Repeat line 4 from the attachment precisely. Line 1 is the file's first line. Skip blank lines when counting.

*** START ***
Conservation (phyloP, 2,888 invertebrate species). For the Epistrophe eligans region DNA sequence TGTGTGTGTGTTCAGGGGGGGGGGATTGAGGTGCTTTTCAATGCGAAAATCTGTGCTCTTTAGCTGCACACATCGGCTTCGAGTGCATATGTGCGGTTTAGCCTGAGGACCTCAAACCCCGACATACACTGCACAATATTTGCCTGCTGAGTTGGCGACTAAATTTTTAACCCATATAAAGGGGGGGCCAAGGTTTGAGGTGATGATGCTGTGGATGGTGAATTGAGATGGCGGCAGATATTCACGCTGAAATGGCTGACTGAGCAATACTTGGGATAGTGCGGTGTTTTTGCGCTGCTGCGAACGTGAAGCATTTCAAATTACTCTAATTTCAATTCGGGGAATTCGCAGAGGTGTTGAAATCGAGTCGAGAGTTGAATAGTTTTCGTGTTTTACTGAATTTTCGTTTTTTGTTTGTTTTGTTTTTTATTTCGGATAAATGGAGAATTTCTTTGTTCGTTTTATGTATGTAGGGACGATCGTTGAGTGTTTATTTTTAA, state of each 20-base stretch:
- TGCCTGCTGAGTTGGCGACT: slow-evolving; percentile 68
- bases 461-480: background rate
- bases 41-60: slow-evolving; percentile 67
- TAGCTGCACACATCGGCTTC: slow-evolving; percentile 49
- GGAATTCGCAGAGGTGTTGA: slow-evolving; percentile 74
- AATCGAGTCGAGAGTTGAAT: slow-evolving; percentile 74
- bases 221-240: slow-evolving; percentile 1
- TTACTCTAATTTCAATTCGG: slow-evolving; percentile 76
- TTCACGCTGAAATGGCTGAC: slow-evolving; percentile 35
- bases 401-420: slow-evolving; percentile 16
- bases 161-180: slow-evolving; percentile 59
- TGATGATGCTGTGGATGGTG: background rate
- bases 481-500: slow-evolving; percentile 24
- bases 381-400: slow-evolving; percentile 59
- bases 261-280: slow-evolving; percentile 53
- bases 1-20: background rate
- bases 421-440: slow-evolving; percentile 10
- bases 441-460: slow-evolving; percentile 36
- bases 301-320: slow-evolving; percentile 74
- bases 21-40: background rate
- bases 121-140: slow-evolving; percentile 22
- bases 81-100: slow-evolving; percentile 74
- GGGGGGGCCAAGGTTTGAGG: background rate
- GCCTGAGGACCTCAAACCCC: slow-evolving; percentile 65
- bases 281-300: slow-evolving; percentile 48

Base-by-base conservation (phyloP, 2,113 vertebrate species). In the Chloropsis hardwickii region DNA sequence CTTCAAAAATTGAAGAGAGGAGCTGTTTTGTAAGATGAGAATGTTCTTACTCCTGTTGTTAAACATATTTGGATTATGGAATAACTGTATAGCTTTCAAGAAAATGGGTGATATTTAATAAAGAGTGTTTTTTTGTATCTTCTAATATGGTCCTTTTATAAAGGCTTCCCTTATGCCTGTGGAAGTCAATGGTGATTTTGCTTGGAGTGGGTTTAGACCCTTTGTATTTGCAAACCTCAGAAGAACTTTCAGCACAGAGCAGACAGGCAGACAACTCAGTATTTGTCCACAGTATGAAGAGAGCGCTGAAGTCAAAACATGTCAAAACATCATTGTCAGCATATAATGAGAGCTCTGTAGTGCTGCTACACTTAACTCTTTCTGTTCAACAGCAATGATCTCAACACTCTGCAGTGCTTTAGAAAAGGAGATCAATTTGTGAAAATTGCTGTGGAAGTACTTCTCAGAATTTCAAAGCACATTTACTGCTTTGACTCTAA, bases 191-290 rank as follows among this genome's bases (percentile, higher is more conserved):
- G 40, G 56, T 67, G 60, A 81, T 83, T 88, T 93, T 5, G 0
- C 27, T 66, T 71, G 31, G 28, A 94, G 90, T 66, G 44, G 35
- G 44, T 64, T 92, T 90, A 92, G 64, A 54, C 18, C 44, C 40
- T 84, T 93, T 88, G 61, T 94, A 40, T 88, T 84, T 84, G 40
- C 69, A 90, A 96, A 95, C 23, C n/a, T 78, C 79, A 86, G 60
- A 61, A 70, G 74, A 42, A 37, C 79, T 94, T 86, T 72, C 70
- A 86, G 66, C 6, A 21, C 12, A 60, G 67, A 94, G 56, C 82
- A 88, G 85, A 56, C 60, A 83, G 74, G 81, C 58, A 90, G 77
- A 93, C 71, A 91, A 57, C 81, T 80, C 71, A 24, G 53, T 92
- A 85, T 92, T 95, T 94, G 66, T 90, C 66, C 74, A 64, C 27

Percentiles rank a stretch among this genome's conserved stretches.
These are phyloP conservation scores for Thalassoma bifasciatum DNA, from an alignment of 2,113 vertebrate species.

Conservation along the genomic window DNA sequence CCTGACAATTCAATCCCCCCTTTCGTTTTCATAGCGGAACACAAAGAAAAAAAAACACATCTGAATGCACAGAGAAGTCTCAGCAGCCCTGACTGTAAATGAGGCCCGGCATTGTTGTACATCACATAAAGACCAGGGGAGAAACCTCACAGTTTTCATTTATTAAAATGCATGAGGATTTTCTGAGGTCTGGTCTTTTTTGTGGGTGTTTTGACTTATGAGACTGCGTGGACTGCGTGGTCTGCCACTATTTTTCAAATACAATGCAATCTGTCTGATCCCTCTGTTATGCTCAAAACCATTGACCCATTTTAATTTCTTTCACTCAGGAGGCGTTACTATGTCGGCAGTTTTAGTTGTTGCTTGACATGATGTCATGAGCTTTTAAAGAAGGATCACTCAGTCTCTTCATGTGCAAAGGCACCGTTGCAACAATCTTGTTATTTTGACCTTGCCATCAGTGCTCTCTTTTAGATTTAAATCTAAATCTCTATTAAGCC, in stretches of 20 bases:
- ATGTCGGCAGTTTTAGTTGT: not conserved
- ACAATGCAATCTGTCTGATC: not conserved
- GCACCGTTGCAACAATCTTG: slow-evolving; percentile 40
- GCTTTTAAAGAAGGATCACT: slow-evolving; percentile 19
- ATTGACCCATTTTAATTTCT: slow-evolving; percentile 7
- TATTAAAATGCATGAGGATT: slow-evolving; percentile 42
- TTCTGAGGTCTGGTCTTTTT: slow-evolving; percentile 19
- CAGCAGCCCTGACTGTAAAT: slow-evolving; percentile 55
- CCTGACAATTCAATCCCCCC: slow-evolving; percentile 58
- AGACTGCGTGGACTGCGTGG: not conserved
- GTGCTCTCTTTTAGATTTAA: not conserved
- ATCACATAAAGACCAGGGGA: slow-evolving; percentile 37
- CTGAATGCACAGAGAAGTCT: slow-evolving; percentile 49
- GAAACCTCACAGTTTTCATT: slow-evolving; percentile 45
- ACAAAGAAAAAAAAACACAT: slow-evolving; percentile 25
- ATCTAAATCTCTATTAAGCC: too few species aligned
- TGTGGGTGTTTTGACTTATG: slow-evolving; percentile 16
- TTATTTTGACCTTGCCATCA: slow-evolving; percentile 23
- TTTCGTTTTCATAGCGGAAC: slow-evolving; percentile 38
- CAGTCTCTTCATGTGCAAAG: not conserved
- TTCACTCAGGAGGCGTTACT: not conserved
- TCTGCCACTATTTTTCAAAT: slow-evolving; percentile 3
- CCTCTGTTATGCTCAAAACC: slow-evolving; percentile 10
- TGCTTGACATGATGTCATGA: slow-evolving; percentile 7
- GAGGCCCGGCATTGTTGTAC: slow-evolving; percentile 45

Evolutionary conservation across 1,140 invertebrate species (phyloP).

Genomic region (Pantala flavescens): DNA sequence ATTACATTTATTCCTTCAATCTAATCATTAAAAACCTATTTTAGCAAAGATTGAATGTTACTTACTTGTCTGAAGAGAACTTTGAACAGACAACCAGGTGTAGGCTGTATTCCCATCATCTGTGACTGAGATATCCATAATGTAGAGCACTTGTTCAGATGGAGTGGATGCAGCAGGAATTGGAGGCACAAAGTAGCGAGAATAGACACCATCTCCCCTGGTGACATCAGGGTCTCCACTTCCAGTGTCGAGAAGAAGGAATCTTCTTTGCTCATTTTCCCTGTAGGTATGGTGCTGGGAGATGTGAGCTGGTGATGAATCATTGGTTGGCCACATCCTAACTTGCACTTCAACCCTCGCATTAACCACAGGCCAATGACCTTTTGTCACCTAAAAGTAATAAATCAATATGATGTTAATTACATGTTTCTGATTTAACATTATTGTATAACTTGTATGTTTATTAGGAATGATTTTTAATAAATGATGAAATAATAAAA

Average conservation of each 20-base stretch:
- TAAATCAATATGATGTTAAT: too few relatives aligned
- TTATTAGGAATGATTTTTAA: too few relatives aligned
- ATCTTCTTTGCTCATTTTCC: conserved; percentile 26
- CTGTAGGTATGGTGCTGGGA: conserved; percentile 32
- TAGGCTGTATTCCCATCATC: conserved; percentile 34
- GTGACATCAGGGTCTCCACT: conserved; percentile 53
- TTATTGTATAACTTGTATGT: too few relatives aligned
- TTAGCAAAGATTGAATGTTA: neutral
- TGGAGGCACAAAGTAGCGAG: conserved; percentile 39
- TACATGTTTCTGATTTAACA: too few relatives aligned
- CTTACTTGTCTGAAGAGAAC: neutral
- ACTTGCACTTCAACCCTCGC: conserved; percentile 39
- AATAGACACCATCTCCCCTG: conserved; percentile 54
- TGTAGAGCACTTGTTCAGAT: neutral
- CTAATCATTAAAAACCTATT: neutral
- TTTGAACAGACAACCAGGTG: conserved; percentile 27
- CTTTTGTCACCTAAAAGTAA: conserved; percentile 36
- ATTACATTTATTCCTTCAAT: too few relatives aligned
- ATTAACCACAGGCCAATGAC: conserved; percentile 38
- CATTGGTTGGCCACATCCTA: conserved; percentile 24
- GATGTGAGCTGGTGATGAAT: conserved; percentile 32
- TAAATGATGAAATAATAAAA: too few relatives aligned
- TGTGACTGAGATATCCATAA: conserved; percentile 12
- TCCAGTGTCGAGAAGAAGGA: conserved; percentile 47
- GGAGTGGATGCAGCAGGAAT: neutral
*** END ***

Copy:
- bases 41-60: slow-evolving; percentile 67